Although Rodenhausen Chale & Polidoro LLP was formed in 2014, partners George Rodenhausen and Chris Chale had been practicing together in a predecessor firm for over twenty years. Victoria Polidoro began working with them as a second year law student in 2006 and has been with them since graduation. The attorneys and their experienced legal assistants form a fully integrated team sharing their varied backgrounds and expertise to brainstorm and solve client’s problems. We are highly focused on environmental, land use, municipal and municipal finance law.
George brings to the firm many years of experience in environmental, land use and municipal law, beginning with service early in his career as an attorney at the Environmental Protection Agency. His environmental experience encompasses virtually all aspects of environmental law and litigation, including environmental permitting, compliance, and negotiation, cost recovery litigation, cleanup of oil spills, industrial sites and waste sites in New Jersey and New York under state laws, the federal Superfund program, and New York’s brownfields program, drafting and negotiation of conservation easements and Article 78 SEQRA litigation.
In addition to being an attorney, George is an AICP certified planner and a member of the American Planning Association. He has served as town attorney, planning board attorney and zoning board of appeals attorney for many municipalities. He assisted the Hudson River Valley Greenway Conservancy and Greenway Communities Council in developing and interpreting the original Greenway program, and assisted the Dutchess County Department of Planning and Development in developing Greenway Connections, the first Greenway regional plan in the Hudson Valley.
Chris and George worked together on behalf of communities located in the New York City Watershed to negotiate the historic 1997 Memorandum of Agreement to protect the purity of New York City's water and the economic viability of the watershed communities. We have subsequently assisted nineteen municipalities in forming the East of Hudson Watershed Corporation to implement the stormwater retrofit program in the New York City Watershed.
Chris deepens our municipal practice by serving as “Red Book” bond counsel for general obligation bonds, water and sewer projects, industrial and commercial development revenue bonds, multifamily housing bonds, solid waste financings and 501(c)(3) project bonds. She acts as counsel to issuers, underwriters, borrowers, lenders and trustees in connection with public finance matters. Chris has experience with a broad range of public financing structures including Local Finance Law serial bonds, statutory installment bonds, BANs, TANs and RANs, lease financings, PILOT agreements, and current and advance refundings.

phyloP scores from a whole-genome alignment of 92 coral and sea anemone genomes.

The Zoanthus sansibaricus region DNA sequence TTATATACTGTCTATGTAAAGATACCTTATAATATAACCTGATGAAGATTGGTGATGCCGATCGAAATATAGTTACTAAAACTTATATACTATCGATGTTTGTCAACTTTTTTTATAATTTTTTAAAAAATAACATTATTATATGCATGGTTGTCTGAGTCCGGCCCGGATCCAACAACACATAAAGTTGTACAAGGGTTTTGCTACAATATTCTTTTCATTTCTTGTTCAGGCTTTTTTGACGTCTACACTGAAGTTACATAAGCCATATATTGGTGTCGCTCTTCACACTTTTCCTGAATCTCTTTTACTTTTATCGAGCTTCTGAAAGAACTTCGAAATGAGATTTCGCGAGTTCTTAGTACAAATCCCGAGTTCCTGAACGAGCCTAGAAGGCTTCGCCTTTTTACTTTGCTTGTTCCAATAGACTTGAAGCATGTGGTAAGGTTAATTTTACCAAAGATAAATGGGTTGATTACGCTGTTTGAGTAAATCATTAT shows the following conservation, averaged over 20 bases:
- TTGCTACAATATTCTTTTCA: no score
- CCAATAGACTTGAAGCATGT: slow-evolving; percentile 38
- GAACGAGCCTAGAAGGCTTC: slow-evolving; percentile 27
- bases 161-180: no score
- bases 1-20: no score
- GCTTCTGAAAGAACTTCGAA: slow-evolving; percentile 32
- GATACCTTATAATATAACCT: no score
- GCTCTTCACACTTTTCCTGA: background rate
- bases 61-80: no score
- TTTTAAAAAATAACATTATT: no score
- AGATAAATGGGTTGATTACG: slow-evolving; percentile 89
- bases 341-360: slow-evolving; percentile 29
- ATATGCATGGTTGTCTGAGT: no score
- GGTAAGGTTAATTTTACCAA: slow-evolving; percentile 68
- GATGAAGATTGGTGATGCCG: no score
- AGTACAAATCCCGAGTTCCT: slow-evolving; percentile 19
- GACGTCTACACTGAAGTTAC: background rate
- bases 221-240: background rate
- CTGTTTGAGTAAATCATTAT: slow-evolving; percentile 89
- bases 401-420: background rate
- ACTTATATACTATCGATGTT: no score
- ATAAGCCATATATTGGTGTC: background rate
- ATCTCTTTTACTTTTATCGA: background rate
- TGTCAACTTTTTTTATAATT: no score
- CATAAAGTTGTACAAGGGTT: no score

Chris acts as counsel to municipalities, public authorities and not-for-profit corporations regarding real estate development, conservation easements and land preservation, procurement and contracting, economic development loans, grant agreements, local laws, special legislation, ethics, planning and zoning, and general governance matters. She acts as general and special counsel to public authorities. She provides assistance with special district proceedings, including water and sewer districts, transportation corporations, and fire districts.
Victoria learned land use law from Professor John Nolon at Pace Law School, with whom she coauthored "Hydrofracking: Disturbances Both Geological and Political: Who Decides?" published in the Urban Lawyer. She currently serves as planning board attorney and zoning board attorney in several towns and villages, and she continues to teach land use law to municipal officials as a lecturer in the Land Use Law Center's Land Use Leadership Alliance Training Program.
Victoria and George worked together in successfully representing the town in Cooperstown Holstein Corp. v. Town of Middlefield, one of the first two decisions in the state defending the right of the Town to ban fracking for natural gas through the use of its zoning law. Victoria and George also worked together at the trial and appellate levels in Gabrielli v. Town of New Paltz, which successfully defended the right of the Town of New Paltz to regulate its wetlands and vernal pools in the face of a constitutional and SEQRA challenge. This decision established that towns do not have to accurately map each wetland before enacting a wetlands law, nor do they have to forego regulating vernal pools, though they may exist for only two months a year.
The ethic of our firm is to deliver excellence in every aspect of our work. We are sensitive to the demands presented to our communities and businesses by climate change and the world economy, and particularly aware of the need to provide legal services that achieve long term solutions for our clients. We look forward to assisting you.